How odd is it for a singer who doesn’t play to choose Piano, Piano as an album title? Not odd at all when you consider that the hook here is the teaming of Ducros, that blonde bombshell of a French vocalist who is equal parts Blossom Dearie and Annie Ross plush a dash of Yma Sumac’s exoticism, with four of the jazz world’s most accomplished pianists: Chick Corea, Jacky Terrasson, Enrico Pieranunzi and René Urtreger.
None of Ducros’ esteemed guests are onboard for the album’s opener. Instead, it is her regular quintet—led by pianist Benoît de Mesmay—that joins her for a disappointingly cacophonous treatment of Miles Davis’ “Four” that finds both Ducros and de Mesmay drowning in bassist Sal la Rocca’s overzealous arrangement.
Immediately after, the skies clear, the mood mellows and Ducros gets down to some seriously beautiful collaborating. Corea, providing sole support on three tracks, helps Ducros lift the timeworn standards “My Foolish Heart” and “Les Feuilles Mortes” to new heights. Neither, though, can approach the soaring brilliance of their unhinged “Body and Soul,” clawing with desperate desire. Pieranunzi drops by only briefly for a soft, lovely “You Go to My Head,” and Urtreger is on hand for equally subdued readings of “I Thought About You” and “Just in Time.”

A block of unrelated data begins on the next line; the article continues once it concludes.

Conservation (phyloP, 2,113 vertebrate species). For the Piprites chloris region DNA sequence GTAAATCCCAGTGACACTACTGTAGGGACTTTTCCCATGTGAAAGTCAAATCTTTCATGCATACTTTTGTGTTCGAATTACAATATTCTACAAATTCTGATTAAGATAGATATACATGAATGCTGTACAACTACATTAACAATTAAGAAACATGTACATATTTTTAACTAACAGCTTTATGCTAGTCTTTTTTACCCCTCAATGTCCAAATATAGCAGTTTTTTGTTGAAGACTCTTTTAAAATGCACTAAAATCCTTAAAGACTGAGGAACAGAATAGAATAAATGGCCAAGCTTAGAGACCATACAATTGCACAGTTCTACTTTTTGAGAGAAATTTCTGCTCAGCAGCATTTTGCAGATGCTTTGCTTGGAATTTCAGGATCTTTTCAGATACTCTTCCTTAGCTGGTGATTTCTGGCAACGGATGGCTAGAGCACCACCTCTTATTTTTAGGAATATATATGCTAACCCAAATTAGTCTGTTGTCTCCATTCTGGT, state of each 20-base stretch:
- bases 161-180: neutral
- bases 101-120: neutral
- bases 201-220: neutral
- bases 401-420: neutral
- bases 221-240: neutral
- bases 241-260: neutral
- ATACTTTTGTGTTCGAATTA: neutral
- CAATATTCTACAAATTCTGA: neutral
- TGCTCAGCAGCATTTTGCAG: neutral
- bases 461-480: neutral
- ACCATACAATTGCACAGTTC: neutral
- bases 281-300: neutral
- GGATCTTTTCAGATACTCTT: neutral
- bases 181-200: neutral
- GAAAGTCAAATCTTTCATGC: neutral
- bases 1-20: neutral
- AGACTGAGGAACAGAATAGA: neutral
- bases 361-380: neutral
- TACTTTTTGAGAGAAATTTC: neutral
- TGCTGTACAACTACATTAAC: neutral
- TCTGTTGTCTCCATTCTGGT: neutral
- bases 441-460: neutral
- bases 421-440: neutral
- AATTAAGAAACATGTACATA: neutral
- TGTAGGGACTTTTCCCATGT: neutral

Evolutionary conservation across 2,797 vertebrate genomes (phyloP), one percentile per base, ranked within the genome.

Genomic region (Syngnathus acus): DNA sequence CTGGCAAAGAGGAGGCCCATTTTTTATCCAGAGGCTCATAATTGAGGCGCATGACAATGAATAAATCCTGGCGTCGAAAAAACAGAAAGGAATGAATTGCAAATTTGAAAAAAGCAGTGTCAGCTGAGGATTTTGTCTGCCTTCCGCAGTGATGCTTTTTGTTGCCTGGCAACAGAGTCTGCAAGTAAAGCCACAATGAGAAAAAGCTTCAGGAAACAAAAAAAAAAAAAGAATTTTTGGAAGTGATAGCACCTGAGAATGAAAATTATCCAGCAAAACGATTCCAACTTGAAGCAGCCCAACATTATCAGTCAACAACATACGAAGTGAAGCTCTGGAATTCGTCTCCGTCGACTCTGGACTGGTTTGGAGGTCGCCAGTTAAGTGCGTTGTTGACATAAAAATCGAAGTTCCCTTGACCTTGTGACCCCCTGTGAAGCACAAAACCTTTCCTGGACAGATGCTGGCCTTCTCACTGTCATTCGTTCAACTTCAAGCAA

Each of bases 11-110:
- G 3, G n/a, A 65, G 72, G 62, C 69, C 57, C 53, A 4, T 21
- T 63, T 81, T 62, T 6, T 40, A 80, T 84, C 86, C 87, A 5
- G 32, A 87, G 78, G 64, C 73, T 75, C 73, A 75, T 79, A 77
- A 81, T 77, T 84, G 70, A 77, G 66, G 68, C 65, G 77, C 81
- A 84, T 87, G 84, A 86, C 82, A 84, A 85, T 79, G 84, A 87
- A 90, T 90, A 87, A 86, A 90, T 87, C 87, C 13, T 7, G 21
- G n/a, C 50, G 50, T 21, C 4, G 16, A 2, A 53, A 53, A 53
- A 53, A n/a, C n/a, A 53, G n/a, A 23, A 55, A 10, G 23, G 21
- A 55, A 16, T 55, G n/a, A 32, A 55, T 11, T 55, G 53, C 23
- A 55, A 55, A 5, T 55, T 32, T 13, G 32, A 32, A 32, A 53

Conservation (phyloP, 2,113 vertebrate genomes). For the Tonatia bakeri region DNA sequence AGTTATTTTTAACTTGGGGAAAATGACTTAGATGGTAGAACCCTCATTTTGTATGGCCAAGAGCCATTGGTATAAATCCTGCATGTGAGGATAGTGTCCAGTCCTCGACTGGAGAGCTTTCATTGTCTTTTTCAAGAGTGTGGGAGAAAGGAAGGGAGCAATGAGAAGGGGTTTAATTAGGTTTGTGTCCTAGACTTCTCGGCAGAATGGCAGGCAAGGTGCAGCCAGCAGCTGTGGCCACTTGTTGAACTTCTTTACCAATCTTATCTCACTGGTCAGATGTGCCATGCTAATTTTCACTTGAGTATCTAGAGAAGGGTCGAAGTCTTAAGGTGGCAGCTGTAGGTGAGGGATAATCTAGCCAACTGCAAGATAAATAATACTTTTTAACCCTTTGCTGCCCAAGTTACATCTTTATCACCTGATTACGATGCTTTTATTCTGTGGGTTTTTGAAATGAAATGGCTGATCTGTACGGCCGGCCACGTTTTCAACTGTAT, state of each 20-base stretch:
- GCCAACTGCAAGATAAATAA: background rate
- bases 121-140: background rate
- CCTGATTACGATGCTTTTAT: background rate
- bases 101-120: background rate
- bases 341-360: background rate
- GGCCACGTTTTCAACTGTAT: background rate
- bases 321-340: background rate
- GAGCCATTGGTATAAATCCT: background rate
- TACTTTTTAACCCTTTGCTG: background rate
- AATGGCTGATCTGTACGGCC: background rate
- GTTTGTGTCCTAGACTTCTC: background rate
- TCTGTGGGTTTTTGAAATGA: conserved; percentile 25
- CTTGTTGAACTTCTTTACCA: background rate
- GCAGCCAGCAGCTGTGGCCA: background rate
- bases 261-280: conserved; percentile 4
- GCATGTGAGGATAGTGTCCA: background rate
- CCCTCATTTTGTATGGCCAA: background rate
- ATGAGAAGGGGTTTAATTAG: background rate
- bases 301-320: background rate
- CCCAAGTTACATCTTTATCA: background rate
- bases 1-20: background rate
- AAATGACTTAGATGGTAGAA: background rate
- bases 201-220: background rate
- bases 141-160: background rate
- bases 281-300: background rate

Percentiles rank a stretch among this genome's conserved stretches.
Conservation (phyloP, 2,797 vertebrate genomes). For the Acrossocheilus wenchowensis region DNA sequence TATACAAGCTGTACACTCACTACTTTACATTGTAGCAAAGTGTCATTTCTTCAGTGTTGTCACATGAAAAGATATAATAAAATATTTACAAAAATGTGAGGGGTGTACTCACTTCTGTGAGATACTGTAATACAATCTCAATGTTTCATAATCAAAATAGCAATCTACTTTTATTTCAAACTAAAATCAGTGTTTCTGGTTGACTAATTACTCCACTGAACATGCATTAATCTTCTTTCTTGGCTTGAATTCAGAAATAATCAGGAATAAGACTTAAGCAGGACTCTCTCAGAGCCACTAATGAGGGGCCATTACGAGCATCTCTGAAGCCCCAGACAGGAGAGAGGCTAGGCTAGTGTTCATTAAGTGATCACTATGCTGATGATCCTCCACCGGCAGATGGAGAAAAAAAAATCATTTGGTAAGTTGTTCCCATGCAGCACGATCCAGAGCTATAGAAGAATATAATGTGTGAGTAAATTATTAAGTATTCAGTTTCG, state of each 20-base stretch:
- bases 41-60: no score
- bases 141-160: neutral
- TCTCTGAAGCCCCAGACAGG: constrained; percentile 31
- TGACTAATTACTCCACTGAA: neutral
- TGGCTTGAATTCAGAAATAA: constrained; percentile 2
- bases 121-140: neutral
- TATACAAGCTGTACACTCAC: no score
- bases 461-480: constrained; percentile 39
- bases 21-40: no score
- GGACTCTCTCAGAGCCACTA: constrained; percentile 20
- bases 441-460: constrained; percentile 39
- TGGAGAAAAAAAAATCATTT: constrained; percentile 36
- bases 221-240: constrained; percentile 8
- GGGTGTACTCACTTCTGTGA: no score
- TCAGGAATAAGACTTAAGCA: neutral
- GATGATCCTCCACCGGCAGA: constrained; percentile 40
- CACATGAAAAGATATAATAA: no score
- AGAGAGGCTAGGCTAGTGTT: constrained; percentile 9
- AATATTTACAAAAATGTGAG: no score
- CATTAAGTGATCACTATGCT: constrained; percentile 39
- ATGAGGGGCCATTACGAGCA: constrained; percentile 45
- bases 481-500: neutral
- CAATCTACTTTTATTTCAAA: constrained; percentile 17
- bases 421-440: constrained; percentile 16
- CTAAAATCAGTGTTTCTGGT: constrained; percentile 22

But the real revelation here is Terrasson. Ducros’ dexterous countryman proves a model of understated inspiration on a stripped-bare “Never Let Me Go” and a marvelously intriguing “God Bless the Child” that imbues the lyric with a surprisingly appropriate optimism.